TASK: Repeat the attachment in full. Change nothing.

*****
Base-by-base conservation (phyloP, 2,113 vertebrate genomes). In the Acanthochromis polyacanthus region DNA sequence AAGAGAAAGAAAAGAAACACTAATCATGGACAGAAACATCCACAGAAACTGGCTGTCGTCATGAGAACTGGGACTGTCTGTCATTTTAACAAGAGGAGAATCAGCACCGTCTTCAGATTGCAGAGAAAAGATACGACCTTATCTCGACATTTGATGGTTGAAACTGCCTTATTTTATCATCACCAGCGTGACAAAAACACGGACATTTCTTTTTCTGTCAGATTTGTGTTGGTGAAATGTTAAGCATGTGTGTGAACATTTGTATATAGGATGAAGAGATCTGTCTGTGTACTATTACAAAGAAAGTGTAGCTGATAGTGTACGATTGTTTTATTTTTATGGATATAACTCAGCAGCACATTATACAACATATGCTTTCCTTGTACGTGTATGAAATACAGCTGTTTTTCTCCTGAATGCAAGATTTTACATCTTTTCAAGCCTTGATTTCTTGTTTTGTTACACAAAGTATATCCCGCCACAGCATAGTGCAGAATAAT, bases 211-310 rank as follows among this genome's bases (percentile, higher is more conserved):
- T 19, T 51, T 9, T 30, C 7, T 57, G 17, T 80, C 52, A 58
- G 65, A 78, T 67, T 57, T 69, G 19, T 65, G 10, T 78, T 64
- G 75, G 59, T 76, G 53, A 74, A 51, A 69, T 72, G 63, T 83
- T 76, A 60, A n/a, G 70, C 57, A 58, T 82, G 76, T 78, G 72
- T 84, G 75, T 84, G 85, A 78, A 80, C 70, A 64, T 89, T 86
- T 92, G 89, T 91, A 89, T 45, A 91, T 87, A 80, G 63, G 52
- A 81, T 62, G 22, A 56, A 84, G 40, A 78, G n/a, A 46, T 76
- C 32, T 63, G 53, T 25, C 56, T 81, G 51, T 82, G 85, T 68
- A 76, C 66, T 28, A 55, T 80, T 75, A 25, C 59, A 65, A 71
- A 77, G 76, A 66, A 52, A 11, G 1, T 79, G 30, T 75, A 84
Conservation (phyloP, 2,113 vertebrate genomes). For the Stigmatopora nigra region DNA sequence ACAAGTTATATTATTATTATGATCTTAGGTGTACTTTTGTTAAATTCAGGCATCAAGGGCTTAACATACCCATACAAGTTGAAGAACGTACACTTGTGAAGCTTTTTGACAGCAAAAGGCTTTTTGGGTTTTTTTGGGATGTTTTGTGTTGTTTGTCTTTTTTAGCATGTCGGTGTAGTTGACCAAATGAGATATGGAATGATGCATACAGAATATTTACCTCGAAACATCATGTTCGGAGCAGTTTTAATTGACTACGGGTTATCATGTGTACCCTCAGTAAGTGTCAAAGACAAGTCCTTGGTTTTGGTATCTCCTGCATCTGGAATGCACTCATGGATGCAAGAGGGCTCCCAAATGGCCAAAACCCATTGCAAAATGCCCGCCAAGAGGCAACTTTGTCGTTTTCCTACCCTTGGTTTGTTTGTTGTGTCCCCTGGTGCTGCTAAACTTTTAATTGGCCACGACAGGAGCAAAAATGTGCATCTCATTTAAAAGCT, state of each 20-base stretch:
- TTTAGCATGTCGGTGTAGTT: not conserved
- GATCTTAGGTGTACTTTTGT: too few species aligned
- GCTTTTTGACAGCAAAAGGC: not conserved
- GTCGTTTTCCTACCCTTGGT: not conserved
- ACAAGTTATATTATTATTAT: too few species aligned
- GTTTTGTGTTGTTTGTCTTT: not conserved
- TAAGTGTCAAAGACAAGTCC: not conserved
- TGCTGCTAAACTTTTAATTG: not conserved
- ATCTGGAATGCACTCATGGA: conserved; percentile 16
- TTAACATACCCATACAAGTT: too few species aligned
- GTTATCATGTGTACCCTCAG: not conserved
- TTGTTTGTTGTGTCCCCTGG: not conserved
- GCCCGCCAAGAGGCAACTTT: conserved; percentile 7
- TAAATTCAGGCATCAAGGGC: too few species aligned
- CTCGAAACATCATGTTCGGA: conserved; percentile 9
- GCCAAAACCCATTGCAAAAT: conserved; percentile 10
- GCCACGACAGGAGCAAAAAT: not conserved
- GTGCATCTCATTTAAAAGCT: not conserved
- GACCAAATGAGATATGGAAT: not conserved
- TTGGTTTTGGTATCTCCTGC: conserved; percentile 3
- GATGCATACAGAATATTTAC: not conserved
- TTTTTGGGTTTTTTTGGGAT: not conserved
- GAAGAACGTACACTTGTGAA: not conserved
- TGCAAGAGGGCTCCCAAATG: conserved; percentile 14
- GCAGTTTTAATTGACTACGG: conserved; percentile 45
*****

Base-by-base conservation (phyloP, 2,113 vertebrate genomes). In the Acanthochromis polyacanthus region DNA sequence AAGAGAAAGAAAAGAAACACTAATCATGGACAGAAACATCCACAGAAACTGGCTGTCGTCATGAGAACTGGGACTGTCTGTCATTTTAACAAGAGGAGAATCAGCACCGTCTTCAGATTGCAGAGAAAAGATACGACCTTATCTCGACATTTGATGGTTGAAACTGCCTTATTTTATCATCACCAGCGTGACAAAAACACGGACATTTCTTTTTCTGTCAGATTTGTGTTGGTGAAATGTTAAGCATGTGTGTGAACATTTGTATATAGGATGAAGAGATCTGTCTGTGTACTATTACAAAGAAAGTGTAGCTGATAGTGTACGATTGTTTTATTTTTATGGATATAACTCAGCAGCACATTATACAACATATGCTTTCCTTGTACGTGTATGAAATACAGCTGTTTTTCTCCTGAATGCAAGATTTTACATCTTTTCAAGCCTTGATTTCTTGTTTTGTTACACAAAGTATATCCCGCCACAGCATAGTGCAGAATAAT, bases 211-310 rank as follows among this genome's bases (percentile, higher is more conserved):
- T 19, T 51, T 9, T 30, C 7, T 57, G 17, T 80, C 52, A 58
- G 65, A 78, T 67, T 57, T 69, G 19, T 65, G 10, T 78, T 64
- G 75, G 59, T 76, G 53, A 74, A 51, A 69, T 72, G 63, T 83
- T 76, A 60, A n/a, G 70, C 57, A 58, T 82, G 76, T 78, G 72
- T 84, G 75, T 84, G 85, A 78, A 80, C 70, A 64, T 89, T 86
- T 92, G 89, T 91, A 89, T 45, A 91, T 87, A 80, G 63, G 52
- A 81, T 62, G 22, A 56, A 84, G 40, A 78, G n/a, A 46, T 76
- C 32, T 63, G 53, T 25, C 56, T 81, G 51, T 82, G 85, T 68
- A 76, C 66, T 28, A 55, T 80, T 75, A 25, C 59, A 65, A 71
- A 77, G 76, A 66, A 52, A 11, G 1, T 79, G 30, T 75, A 84
Conservation (phyloP, 2,113 vertebrate genomes). For the Stigmatopora nigra region DNA sequence ACAAGTTATATTATTATTATGATCTTAGGTGTACTTTTGTTAAATTCAGGCATCAAGGGCTTAACATACCCATACAAGTTGAAGAACGTACACTTGTGAAGCTTTTTGACAGCAAAAGGCTTTTTGGGTTTTTTTGGGATGTTTTGTGTTGTTTGTCTTTTTTAGCATGTCGGTGTAGTTGACCAAATGAGATATGGAATGATGCATACAGAATATTTACCTCGAAACATCATGTTCGGAGCAGTTTTAATTGACTACGGGTTATCATGTGTACCCTCAGTAAGTGTCAAAGACAAGTCCTTGGTTTTGGTATCTCCTGCATCTGGAATGCACTCATGGATGCAAGAGGGCTCCCAAATGGCCAAAACCCATTGCAAAATGCCCGCCAAGAGGCAACTTTGTCGTTTTCCTACCCTTGGTTTGTTTGTTGTGTCCCCTGGTGCTGCTAAACTTTTAATTGGCCACGACAGGAGCAAAAATGTGCATCTCATTTAAAAGCT, state of each 20-base stretch:
- TTTAGCATGTCGGTGTAGTT: not conserved
- GATCTTAGGTGTACTTTTGT: too few species aligned
- GCTTTTTGACAGCAAAAGGC: not conserved
- GTCGTTTTCCTACCCTTGGT: not conserved
- ACAAGTTATATTATTATTAT: too few species aligned
- GTTTTGTGTTGTTTGTCTTT: not conserved
- TAAGTGTCAAAGACAAGTCC: not conserved
- TGCTGCTAAACTTTTAATTG: not conserved
- ATCTGGAATGCACTCATGGA: conserved; percentile 16
- TTAACATACCCATACAAGTT: too few species aligned
- GTTATCATGTGTACCCTCAG: not conserved
- TTGTTTGTTGTGTCCCCTGG: not conserved
- GCCCGCCAAGAGGCAACTTT: conserved; percentile 7
- TAAATTCAGGCATCAAGGGC: too few species aligned
- CTCGAAACATCATGTTCGGA: conserved; percentile 9
- GCCAAAACCCATTGCAAAAT: conserved; percentile 10
- GCCACGACAGGAGCAAAAAT: not conserved
- GTGCATCTCATTTAAAAGCT: not conserved
- GACCAAATGAGATATGGAAT: not conserved
- TTGGTTTTGGTATCTCCTGC: conserved; percentile 3
- GATGCATACAGAATATTTAC: not conserved
- TTTTTGGGTTTTTTTGGGAT: not conserved
- GAAGAACGTACACTTGTGAA: not conserved
- TGCAAGAGGGCTCCCAAATG: conserved; percentile 14
- GCAGTTTTAATTGACTACGG: conserved; percentile 45